Tubular Brass, Hannah Peel: Liverpool Philharmonic Hall

Hannah Peel

Hannah Peel (Credit: Eric Hobson)

Hannah Peel and Tubular Brass combined synths and brass for a journey like no other as Getintothis’ RIck Leach discovered.

Science fiction and music have not always made for easy bedfellows.

If you can cast your mind back to the 1970’s-if you are old enough that is-then the marriage of the two led to overblown, over-serious and totally pompous results.

Triple albums, tracks that lasted for twenty-odd minutes, affectations of faux classicism, sleeve art by Roger Dean and a total disconnect between performer and audience.

Ladies and Gentlemen, we give you prog rock.

There’s a delicious irony however that without prog rock then punk, with all the year zero connotations and clearing of the decks that it gave rise to, for good or ill, probably would never have happened.

And with hindsight, maybe prog wasn’t all that bad. Maybe it’s one of the most unjustly maligned forms of modern music around. Maybe we should look beyond the cover art and see what lies beneath.

Maybe it’s time for a reappraisal.

It’s with all this in mind that Getintothis headed down to the beautiful setting of Liverpool’s Philharmonic Hall to see the highly anticipated performance by Hannah Peel of her new album, Journey to Cassiopeia as well as Tubular Brass giving their vision of Mike Oldfield’s legendary prog rock album, Tubular Bells.

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The prospect of Hannah Peel playing live undoubtedly drew a certain audience to the Phil; her album (only released the day before the concert) has rightly had rave reviews from all corners as well as significant airing by the likes of BBC Radio 6.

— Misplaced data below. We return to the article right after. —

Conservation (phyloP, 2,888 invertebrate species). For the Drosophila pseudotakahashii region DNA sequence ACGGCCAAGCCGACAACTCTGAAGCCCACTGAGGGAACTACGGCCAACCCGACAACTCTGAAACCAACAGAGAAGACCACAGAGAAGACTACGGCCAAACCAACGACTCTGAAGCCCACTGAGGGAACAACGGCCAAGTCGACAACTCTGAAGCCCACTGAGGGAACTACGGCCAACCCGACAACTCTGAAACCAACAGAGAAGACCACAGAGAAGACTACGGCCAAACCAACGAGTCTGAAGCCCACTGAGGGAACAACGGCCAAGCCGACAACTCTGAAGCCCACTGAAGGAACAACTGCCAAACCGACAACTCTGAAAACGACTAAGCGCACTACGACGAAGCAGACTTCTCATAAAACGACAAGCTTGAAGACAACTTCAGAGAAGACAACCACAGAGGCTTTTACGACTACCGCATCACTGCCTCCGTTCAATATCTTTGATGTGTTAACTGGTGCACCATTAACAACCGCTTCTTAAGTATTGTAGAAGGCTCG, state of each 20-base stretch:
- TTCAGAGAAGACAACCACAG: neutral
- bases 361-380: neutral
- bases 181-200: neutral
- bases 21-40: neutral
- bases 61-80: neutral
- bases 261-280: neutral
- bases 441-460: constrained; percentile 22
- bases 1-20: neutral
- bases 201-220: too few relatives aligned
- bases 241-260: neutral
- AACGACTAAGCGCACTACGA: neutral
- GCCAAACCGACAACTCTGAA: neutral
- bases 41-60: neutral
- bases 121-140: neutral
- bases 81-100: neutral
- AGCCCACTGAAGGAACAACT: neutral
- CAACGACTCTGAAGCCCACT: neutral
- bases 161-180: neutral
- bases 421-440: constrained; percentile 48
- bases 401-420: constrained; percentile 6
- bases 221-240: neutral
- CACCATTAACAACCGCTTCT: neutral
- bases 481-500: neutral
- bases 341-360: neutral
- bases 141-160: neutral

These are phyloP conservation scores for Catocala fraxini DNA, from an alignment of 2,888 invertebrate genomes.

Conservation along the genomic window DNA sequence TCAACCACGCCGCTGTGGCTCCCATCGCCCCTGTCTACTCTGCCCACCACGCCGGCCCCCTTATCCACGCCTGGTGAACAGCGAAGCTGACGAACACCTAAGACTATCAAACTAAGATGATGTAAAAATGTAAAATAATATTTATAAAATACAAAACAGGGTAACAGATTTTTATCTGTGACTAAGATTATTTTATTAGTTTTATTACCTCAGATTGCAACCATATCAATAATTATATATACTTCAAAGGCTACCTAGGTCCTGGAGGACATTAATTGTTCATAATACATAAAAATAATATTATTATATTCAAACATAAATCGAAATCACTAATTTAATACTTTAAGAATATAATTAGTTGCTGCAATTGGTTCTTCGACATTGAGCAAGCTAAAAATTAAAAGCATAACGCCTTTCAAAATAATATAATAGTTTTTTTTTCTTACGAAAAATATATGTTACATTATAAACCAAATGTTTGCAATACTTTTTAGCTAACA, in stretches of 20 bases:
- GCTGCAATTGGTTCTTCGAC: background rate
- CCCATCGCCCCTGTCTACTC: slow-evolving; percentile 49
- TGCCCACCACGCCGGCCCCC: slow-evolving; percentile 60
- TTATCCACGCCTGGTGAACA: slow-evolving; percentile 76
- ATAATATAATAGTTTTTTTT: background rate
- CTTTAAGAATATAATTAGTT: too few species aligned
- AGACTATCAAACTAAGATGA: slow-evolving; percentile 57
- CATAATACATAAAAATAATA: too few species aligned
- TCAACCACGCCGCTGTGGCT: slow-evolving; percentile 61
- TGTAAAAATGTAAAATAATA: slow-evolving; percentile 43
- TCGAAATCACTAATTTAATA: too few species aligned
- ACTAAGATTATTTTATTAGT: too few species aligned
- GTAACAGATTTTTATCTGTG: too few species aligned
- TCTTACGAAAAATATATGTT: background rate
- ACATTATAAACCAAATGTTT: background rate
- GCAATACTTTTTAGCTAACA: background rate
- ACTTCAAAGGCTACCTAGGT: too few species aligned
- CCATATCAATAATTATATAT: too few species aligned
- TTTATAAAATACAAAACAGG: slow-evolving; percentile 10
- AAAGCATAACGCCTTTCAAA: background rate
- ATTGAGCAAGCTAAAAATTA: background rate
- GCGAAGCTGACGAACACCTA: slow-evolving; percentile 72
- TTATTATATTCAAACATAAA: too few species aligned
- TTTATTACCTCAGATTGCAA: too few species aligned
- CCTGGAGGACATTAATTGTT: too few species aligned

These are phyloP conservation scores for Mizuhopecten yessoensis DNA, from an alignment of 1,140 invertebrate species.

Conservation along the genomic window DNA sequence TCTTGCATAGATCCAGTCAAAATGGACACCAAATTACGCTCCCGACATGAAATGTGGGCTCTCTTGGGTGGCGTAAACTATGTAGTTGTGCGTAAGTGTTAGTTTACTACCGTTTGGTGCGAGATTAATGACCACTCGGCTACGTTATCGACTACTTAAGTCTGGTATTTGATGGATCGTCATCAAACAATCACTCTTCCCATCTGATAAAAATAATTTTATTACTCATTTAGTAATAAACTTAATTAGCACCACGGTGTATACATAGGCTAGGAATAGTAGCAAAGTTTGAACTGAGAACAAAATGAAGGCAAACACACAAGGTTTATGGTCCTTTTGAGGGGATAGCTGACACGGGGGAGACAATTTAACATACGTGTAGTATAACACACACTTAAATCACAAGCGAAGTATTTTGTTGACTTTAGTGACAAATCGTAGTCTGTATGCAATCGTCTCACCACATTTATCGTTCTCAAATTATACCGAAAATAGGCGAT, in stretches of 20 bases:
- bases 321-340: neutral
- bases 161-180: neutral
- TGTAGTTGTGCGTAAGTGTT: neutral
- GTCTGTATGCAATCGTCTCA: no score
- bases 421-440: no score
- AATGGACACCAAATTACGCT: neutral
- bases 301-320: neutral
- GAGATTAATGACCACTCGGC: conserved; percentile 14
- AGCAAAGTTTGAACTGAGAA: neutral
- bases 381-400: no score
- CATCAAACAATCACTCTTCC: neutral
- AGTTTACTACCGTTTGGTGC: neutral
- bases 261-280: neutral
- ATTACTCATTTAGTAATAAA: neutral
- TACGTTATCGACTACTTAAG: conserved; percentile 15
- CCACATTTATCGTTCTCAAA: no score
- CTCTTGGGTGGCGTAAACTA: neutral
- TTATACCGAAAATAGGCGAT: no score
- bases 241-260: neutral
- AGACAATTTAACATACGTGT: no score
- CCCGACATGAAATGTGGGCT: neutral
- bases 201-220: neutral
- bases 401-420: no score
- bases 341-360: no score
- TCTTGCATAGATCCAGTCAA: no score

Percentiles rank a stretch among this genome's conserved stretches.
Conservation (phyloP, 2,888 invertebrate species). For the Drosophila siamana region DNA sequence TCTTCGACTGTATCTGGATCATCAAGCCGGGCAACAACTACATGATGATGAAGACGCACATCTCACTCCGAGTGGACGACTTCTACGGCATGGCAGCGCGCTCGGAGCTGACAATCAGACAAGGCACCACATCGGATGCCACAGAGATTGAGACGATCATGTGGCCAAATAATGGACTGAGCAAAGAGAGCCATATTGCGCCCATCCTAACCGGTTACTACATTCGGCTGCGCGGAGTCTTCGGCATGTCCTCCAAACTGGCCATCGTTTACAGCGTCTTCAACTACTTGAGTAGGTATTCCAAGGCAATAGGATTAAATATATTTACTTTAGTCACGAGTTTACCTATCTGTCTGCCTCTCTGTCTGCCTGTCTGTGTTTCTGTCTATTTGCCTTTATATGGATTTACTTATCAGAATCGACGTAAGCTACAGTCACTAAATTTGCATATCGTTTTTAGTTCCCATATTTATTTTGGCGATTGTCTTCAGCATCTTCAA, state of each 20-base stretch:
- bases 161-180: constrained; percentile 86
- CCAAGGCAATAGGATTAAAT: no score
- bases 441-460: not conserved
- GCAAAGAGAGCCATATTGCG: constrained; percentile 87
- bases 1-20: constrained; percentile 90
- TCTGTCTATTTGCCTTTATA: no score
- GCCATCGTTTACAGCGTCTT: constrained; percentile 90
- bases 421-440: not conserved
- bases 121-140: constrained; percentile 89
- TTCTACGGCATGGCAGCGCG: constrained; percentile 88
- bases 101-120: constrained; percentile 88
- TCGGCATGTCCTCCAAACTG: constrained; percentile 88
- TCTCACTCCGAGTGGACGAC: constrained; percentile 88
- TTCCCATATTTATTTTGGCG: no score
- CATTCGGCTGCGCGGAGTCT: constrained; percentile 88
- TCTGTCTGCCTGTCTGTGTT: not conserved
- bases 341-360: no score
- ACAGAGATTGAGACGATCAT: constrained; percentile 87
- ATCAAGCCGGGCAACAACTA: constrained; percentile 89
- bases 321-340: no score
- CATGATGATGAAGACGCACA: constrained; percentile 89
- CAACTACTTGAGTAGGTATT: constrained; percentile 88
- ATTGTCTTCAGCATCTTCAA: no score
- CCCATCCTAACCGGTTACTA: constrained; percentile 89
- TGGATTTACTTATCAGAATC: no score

However, it wasn’t all the ‘hip young things’ who turned up at the Phil for the concert. (And you can rest assured that your writer is neither hip or young.)

There was clearly a large swathe of prog fans who were eager to see what a full brass band would make of the Mike Oldfield album alongside the majority of the audience who appeared to be full-blown brass band enthusiasts. With such a diverse and distinctly separate audience it made for an interesting evening.

First off we were treated to a full rendition of Hannah Peel’s Journey To Cassiopeia album in full. All seven tracks and in the order they appear on the album. This kind of made sense as this was a concert rather than a gig; an important distinction.

Hannah Peel strode onto the stage wearing the sparkliest and most magnificent clothes you can imagine, all shimmering metallic colours and more sci-fi than any episode of Star Trek. Very fitting for her tale of a journey to a constellation many light years away.

This was not what the brass band fans had reckoned on. Jaws dropped. We guessed the prog fans weren’t phased by it one iota – after all, they’d seen Rick Wakeman’s flowing capes back in the day.

Although this was a solo performance by Hannah Peel she was accompanied by the full brass band of Tubular Brass and in contrast to her outfit, all twenty eight of them were dressed head to toe in black. It was like a Sisters of Mercy convention, without the eyeliner and bad hair.

Unlike the Sisters of Mercy thankfully, Tubular Brass are certainly not goths and provided a subtle and inspired accompaniment for Hannah Peel.